The farm and ranch families of Farm Bureau raised more than $1.1 million and donated a record of more than 48 million pounds of food to assist hungry Americans as part of Farm Bureau’s “Harvest for All” program. Combined, the monetary and food donations also reached a record level of the equivalent of more than 49 million meals.
Now in its 14th year, Harvest for All is spearheaded by members of Farm Bureau’s Young Farmers & Ranchers program, but Farm Bureau members of all ages from across the nation contribute to the effort. In all, 19 state Farm Bureaus and the American Farm Bureau Federation heeded the call to action, helping ensure Americans in need can enjoy the bounty of food farmers and ranchers produce.
In addition to raising food and funds for the initiative, farmers and ranchers tallied nearly 16,000 volunteer hours assisting local hunger groups in 2015.
“We’re pleased to continue Farm Bureau’s long tradition of helping nourish those who need help the most,” said Cole Coxbill, a rancher and crop farmer from Wyoming who chairs the AFBF YF&R committee.
“More than 50 percent of Americans that struggle with hunger live in rural areas and farming communities,” Coxbill said. “Through the coordinated efforts of America’s farmers and ranchers and Harvest for All, we’re helping to lower that statistic.”
Harvest for All is one of the most important community service efforts undertaken by Farm Bureau members. Although the U.S. economy is stronger overall compared to several years ago, many Americans still need help securing adequate food for their families.
The California Farm Bureau took top honors for donating the most food in 2015, 17.5 million pounds. Illinois Farm Bureau raised the most money, $998,000. Illinois Farm Bureau also tallied the most volunteer hours, 5,675. Thanks to the generosity of Chevrolet, each of those state organizations received a $1,250 grant to donate to a local food bank of their choice or for another Harvest for All project.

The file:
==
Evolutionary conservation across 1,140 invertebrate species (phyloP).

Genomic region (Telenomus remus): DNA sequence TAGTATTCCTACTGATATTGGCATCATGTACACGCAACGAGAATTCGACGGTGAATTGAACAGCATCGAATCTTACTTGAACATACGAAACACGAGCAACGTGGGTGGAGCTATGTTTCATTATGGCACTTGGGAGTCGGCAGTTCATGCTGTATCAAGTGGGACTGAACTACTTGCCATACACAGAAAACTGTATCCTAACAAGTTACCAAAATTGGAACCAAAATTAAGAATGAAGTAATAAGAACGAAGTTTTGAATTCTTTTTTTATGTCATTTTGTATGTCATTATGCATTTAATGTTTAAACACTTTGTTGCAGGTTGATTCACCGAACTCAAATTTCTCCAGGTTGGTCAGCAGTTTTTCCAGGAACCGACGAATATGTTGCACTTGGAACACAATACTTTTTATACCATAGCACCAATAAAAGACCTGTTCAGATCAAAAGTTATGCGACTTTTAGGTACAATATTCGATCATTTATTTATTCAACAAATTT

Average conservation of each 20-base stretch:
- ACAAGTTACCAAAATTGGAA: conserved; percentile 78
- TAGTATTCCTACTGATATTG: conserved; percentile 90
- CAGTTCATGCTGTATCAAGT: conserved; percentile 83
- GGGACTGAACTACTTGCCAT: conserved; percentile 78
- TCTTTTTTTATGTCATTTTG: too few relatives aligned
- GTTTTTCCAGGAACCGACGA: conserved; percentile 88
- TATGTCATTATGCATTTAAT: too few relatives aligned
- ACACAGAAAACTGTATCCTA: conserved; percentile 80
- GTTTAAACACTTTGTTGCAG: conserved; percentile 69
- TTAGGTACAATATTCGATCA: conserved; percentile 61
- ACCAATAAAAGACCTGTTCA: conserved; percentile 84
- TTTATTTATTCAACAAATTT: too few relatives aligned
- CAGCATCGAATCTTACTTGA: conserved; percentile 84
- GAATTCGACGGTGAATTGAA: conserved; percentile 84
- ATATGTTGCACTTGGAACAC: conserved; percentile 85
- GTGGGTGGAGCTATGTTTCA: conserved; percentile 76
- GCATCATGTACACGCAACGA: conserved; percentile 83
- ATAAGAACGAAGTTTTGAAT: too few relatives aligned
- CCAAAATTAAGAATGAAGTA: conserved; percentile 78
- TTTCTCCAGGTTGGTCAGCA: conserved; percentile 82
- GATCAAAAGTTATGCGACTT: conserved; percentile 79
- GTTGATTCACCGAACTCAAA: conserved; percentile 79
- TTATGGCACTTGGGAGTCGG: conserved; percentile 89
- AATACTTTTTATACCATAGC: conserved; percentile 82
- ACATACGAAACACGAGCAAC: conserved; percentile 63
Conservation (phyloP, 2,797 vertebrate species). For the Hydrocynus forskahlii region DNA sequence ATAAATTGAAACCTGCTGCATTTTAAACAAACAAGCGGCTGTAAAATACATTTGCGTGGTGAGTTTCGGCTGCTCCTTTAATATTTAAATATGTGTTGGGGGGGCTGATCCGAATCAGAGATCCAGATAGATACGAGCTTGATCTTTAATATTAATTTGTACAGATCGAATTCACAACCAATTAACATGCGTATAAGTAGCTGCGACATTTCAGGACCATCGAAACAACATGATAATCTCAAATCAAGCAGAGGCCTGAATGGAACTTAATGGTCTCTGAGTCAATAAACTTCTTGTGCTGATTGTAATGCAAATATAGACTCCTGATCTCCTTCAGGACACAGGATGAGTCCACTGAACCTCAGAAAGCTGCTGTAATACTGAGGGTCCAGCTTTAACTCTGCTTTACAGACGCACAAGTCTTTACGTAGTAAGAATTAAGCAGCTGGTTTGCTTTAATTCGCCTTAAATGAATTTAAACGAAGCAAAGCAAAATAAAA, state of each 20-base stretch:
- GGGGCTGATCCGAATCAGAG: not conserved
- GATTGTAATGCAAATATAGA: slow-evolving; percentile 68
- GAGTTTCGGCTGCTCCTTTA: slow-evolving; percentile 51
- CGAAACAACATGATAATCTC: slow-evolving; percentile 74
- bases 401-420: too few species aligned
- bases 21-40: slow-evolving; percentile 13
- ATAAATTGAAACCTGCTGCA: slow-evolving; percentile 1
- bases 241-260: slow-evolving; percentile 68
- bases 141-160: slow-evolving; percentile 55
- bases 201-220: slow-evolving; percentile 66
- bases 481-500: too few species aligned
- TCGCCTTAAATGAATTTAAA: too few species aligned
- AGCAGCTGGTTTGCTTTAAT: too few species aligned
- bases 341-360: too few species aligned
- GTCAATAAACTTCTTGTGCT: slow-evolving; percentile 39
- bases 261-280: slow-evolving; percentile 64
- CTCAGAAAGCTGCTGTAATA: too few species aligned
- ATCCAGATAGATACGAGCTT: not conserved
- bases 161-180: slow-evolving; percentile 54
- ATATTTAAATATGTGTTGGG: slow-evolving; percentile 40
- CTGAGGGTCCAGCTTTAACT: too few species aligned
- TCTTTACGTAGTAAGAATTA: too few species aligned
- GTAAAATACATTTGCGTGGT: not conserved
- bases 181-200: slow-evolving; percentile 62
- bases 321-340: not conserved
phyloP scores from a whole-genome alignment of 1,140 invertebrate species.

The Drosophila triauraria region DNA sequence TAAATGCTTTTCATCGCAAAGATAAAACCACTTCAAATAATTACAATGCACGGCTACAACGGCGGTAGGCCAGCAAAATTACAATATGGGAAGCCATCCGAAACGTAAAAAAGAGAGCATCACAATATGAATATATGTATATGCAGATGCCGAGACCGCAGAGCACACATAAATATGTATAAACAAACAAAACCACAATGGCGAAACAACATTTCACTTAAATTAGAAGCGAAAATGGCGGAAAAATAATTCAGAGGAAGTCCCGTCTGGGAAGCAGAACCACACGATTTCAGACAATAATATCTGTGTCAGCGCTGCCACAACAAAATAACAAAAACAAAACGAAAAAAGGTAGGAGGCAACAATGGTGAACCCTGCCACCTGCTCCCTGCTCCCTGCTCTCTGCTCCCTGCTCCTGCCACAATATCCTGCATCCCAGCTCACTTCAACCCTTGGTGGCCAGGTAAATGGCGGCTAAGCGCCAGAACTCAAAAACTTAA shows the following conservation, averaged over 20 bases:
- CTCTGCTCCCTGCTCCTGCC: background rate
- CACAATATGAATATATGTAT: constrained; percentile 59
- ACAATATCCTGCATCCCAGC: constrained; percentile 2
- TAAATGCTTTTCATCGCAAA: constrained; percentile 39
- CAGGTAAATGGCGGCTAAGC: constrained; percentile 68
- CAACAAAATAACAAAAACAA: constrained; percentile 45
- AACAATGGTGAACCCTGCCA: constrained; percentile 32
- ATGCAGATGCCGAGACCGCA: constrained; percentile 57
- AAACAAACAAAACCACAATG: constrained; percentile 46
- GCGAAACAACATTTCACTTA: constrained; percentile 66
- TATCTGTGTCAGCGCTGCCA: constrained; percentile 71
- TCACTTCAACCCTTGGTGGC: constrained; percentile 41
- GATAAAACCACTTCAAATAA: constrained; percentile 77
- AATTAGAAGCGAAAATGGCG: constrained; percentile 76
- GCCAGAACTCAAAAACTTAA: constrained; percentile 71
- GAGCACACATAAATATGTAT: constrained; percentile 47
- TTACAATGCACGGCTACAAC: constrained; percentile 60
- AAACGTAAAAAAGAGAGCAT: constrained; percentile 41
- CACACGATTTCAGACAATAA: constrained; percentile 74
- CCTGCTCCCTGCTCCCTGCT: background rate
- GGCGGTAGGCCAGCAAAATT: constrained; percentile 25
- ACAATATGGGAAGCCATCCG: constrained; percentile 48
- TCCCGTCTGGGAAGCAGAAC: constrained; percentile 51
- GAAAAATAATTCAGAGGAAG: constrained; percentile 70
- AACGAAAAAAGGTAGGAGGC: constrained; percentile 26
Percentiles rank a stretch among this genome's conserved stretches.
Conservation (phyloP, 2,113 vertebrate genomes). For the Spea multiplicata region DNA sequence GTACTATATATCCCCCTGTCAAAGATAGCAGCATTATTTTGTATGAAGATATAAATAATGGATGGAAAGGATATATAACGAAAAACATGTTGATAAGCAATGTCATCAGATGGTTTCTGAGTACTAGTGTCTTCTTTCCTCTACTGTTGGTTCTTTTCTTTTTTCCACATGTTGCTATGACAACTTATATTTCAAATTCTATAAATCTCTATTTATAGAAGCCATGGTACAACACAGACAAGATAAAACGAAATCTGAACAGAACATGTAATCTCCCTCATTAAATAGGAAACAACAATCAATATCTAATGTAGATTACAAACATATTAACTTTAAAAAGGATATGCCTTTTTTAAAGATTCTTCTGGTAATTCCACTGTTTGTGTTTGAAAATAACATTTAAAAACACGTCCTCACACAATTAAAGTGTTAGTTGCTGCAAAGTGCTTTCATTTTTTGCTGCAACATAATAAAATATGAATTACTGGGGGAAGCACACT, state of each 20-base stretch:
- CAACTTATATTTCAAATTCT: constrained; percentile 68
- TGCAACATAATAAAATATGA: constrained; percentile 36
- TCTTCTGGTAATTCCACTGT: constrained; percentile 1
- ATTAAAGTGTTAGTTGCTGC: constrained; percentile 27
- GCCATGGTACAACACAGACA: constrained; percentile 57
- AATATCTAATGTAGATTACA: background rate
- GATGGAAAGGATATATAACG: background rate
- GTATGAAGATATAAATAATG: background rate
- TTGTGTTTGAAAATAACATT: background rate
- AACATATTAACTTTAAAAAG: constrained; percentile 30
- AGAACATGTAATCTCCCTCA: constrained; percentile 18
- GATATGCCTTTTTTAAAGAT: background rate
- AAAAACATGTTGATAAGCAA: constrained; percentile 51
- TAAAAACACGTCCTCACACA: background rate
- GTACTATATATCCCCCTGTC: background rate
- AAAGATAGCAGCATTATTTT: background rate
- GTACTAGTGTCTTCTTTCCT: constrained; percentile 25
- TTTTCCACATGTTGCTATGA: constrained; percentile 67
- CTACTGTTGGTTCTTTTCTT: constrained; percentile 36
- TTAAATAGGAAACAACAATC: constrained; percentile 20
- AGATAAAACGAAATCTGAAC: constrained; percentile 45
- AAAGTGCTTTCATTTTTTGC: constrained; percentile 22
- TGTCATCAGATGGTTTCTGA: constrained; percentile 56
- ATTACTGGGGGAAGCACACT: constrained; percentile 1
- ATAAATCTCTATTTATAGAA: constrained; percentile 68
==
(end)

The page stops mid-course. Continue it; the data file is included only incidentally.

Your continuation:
Second-place winners were the Florida Farm Bureau for food donated at 16 million pounds; Michigan Farm Bureau for donated funds at $32,600; and Florida Farm Bureau for volunteer time at 4,975. Each of the second-place winners received a $750 grant from Chevrolet to donate to the local food bank of their choice.
In addition, three state YF&R committees received $500 grants from Chevrolet for “most innovative” programs. Those winners were California, Illinois and North Carolina.
The awards were presented during AFBF’s Young Farmers & Ranchers Conference in Kansas City, Missouri, earlier this month. Since Harvest for All was launched, Farm Bureau families have gathered more than 195 million pounds of food, logged more than 112,900 volunteer hours and raised more than $5.9 million in donations. Combined, the food and money donations are the equivalent of more than 210 million meals.